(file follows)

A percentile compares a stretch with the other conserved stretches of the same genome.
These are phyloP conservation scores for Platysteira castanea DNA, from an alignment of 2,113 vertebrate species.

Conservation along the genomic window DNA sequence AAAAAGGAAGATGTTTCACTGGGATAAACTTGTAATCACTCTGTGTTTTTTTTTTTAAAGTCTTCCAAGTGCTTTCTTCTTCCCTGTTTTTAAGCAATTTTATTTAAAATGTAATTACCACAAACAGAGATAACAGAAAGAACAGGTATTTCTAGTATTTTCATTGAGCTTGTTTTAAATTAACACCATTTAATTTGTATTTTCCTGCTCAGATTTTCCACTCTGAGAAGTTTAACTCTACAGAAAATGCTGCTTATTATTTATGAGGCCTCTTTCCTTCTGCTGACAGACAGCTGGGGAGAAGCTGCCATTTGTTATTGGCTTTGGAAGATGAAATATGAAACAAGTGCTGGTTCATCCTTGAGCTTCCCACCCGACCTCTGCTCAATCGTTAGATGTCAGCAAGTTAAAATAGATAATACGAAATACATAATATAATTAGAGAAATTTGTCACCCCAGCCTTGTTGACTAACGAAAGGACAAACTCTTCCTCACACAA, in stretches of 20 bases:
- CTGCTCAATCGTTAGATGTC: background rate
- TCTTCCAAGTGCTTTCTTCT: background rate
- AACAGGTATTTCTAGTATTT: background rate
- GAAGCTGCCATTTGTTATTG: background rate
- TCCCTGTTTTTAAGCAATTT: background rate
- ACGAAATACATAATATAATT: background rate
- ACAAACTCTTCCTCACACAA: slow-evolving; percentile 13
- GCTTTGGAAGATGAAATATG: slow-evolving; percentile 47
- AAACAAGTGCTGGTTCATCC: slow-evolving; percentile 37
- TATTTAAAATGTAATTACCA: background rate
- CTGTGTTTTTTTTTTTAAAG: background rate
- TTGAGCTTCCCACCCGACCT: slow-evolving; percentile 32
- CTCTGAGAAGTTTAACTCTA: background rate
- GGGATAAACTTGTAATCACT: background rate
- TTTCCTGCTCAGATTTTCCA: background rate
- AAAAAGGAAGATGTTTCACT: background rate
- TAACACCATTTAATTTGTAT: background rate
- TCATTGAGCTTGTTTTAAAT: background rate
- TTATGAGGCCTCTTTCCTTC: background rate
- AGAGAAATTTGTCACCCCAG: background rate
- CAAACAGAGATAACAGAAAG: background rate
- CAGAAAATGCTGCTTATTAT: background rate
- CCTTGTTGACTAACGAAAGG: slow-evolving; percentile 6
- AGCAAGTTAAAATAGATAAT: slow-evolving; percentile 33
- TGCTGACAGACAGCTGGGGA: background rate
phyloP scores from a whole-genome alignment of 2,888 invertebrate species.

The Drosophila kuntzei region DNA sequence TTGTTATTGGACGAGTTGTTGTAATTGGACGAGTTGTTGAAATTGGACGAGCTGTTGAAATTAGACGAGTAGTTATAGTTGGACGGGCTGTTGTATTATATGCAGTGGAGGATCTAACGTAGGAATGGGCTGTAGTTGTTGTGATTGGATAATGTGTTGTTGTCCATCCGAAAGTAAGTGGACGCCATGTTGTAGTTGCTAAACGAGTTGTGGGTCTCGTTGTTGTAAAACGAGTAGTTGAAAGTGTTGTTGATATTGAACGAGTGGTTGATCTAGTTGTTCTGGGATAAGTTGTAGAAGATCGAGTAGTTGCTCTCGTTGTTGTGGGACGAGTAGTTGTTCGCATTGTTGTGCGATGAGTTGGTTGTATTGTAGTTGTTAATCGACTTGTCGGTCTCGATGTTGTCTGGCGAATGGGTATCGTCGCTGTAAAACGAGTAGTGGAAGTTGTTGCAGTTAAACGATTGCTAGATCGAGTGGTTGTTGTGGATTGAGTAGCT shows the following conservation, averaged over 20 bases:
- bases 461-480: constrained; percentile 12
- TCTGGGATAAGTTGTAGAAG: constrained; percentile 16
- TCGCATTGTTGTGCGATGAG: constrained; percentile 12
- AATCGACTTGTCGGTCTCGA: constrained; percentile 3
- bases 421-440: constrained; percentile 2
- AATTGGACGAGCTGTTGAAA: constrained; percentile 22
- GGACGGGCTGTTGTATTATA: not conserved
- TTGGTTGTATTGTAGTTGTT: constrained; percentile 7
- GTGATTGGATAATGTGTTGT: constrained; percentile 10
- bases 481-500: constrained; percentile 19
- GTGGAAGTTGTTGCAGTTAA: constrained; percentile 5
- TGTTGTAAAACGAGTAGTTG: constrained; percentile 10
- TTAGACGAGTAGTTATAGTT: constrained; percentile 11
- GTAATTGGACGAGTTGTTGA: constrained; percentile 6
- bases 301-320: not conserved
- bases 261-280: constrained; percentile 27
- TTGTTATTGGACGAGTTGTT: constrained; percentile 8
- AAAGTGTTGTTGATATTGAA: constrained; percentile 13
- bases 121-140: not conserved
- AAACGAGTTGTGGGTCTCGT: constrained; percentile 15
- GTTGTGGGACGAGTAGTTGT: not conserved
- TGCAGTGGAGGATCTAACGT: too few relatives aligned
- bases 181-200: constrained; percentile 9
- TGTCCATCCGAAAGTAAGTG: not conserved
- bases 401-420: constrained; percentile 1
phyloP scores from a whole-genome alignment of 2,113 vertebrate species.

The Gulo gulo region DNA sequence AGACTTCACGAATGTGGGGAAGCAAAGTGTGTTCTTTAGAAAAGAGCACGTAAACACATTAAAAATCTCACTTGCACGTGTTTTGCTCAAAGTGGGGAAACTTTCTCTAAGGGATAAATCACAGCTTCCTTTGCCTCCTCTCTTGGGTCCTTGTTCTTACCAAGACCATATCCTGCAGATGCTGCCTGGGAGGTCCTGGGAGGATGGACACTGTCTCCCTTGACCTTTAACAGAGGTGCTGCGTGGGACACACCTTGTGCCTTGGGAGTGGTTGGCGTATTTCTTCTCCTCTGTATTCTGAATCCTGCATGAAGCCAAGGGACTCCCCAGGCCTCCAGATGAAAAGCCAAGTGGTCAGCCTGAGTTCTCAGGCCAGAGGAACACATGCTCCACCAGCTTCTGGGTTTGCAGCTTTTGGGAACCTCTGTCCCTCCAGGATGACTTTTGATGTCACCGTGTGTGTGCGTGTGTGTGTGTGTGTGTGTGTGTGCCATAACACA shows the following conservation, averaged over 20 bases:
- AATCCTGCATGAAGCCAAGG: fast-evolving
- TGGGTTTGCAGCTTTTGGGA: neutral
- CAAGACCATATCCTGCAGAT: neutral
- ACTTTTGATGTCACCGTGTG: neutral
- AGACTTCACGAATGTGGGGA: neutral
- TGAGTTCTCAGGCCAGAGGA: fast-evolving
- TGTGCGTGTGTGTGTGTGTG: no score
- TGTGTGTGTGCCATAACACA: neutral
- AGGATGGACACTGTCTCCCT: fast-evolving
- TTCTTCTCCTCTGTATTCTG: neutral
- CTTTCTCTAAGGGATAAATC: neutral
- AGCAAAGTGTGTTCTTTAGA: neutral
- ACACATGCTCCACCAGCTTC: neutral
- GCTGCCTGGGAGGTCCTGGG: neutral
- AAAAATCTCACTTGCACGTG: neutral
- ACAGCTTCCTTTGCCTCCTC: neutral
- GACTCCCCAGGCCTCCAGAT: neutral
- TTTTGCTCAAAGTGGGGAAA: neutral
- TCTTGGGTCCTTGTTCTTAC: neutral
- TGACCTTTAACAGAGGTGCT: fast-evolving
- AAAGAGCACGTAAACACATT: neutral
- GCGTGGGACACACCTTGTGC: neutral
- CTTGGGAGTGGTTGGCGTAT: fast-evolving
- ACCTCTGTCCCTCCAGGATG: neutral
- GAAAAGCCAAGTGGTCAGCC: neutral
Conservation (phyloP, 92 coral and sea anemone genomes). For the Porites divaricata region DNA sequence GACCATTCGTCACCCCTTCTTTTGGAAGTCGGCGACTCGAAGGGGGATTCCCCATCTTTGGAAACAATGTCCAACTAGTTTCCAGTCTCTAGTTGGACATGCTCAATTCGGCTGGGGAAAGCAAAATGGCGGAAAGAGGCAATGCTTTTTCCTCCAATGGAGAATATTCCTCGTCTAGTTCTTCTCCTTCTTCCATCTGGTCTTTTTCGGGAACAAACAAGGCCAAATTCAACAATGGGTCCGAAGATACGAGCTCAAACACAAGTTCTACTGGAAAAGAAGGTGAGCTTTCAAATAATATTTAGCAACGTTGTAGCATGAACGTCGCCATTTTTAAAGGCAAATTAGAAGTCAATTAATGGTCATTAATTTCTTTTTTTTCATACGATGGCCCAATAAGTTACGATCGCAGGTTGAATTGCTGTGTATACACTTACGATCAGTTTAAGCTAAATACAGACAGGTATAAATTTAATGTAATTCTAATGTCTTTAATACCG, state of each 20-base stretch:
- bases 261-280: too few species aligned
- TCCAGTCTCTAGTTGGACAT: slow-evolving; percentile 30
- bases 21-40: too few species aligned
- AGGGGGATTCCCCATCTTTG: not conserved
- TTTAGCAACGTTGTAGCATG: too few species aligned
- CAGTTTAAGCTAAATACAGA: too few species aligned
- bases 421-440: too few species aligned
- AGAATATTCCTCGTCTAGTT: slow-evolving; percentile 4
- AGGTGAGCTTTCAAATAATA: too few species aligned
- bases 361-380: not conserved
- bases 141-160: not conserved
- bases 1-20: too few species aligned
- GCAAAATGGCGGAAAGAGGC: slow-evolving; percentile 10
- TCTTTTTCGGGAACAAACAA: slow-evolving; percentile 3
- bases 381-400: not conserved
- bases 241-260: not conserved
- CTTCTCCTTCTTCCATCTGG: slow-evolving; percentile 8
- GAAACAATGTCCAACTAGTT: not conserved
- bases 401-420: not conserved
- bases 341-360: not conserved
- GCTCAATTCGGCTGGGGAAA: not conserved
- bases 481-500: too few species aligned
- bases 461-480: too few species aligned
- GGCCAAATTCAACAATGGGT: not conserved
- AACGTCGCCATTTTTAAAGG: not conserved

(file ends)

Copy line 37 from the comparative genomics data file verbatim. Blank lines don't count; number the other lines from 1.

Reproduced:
- GGACGGGCTGTTGTATTATA: not conserved